On Nov. 15, rank-and-file Teamsters in the southern U.S. delivered a huge blow to Jim Hoffa Jr., the current general president of the International Brotherhood of Teamsters. The Teamsters United slate, which is challenging Hoffa's 17-year rule of the union, won the Southern Region by a vote of 10,789 to 8227. John Palmer and Kimberley Schultz, candidates with Teamsters United, will become the new vice presidents of the Southern Region.
Since taking power in 1998, Hoffa has run for re-election four times, most recently in 2011 against a divided opposition. This win for the reformer Teamsters United slate makes history as the first time an entire region voted down Hoffa and his slate.
Challenging Hoffa and weak, sellout union leaders
In his 17 years as general president, Hoffa has presided over almost two decades of concessionary contracts, declining membership – especially in core Teamster industries like freight and car haul – and countless corruption scandals. Most recently, federal authorities filed charges on Hoffa's secretary-treasurer, Ken Hall, for obstructing an investigation into corruption in the Teamsters.
While Hoffa's corrupt reign sparked opposition from the start, two major factors in the last five years have poured gasoline on the proverbial flame. First, Teamsters at UPS – the single largest employer of Teamsters and the largest private sector union employer in the U.S. – voted overwhelmingly to reject a concessionary contract negotiated by Hoffa and Hall in 2013. Unable to convince the membership to approve it, Hall used an obscure and legally questionable clause in the union constitution to force it through.
Second, in 2014, Congress approved a bill granting authority to underfund pensions to cut benefits for current retirees. The Teamsters' crisis-ridden Central States Pension Fund – the largest multi-employer pension in the country – immediately applied to the Treasury Department for cuts as deep as 70%. With cuts still looming, members have rightly blamed Hoffa's failure to secure and protect pensions for Teamsters and demanded change.
The Teamsters United slate in 2016 represents the sharpest challenge yet to Hoffa. Established in 2015, the slate drew together a coalition of rank-and-file militants from across the country, reform-minded union leaders, and activists in Teamsters for a Democratic Union. Led by Fred Zuckerman, candidate for Teamsters general president and current president of the massive Local 89 in Louisville, Kentucky, Teamsters United has run on a platform of fighting for better contracts, aggressive industrial organizing in companies like Amazon, protecting pensions from cuts and cracking down on corruption in the union.
After narrowly losing the Eastern Region – where Hoffa benefits from the support of a couple giant locals in New York historically connected to the mob – Teamsters United bounced back to win the South and make history. They flipped big Hoffa locals in Texas, Florida and Georgia, and retained support in places like Tennessee because of the work of countless activists.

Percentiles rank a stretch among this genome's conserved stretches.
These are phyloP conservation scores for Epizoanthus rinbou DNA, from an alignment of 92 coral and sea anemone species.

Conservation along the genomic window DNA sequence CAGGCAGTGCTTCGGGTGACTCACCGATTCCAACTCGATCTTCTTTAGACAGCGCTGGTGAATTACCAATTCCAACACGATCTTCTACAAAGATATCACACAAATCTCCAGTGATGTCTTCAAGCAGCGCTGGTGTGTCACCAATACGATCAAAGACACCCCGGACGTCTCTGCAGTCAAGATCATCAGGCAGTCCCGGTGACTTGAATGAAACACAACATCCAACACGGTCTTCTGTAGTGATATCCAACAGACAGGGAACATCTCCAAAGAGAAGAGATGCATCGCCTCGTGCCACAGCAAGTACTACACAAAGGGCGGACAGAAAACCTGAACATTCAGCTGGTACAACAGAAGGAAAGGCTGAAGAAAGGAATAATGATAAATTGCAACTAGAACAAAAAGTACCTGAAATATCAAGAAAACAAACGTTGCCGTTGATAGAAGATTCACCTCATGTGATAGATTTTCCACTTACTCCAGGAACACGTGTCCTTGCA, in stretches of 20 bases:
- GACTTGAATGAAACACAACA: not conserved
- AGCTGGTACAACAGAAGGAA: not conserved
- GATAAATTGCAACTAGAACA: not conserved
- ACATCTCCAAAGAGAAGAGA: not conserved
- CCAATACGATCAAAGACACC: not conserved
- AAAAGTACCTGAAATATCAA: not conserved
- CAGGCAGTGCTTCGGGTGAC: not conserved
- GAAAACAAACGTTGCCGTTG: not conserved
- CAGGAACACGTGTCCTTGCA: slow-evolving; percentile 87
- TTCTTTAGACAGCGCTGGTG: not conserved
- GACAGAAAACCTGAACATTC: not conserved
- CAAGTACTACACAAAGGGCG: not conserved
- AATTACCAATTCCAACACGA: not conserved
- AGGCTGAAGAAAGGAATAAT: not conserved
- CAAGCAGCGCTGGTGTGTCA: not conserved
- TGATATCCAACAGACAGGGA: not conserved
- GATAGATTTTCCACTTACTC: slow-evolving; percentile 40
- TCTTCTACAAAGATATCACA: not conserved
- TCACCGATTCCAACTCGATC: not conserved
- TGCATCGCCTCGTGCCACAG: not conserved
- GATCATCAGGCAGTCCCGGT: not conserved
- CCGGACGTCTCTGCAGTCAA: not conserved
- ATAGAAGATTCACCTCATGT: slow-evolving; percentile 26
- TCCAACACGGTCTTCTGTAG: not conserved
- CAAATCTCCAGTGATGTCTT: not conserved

Florida: How the South was won
Florida Teamsters gave a hard blow to Hoffa's slate. In 2011, Hoffa won every local union in Florida by a margin of 2851 to 867 in combined opposition votes. This year, Teamsters United crushed Hoffa in Florida by a margin of 2092 to 1800 and winning majorities in six of the state's nine locals.
Historically, Florida and Texas have delivered the bulk of Hoffa's votes in the Southern Region, with their large number of members relative to the region and the lack of an organized opposition. Hoffa loyalists like Ken Wood, president of Local 79 in Tampa Bay and current Southern Region vice president, whipped votes largely unopposed for Hoffa, in exchange for multiple salaries and pensions.
In 2016, however, rank-and-file Teamsters from Jacksonville, Orlando, Tampa and Miami crafted a statewide strategy to defeat Hoffa and deliver a win for Teamsters United. Beginning in August, these activists began traveling to worksites across the state and into neighboring Georgia to talk with members about Fred Zuckerman, Teamsters United and rebuilding a fighting union.
The result of the strategy speaks for itself, with Florida comprising about 3100 of the nearly 7000 vote swing from Hoffa to Zuckerman that won the Southern Region.
Rank-and-file organizers from Local 512 in Jacksonville, for instance, drove up turnout by 60% and flipped it for Zuckerman by a margin of 302 to 254. By comparison, the same local voted for Hoffa in 2011 by a margin of 197 to 150.
By taking the fight directly to all of the state's locals, especially Hoffa strongholds like Local 769 in Miami, Teamsters United drove up turnout among supporters and won over huge segments of Hoffa voters.
Ballot counting in the Central Region began on Nov. 16, with the Western Region and Canada still to follow. Organizers expect to know the final result of the election by Nov. 18.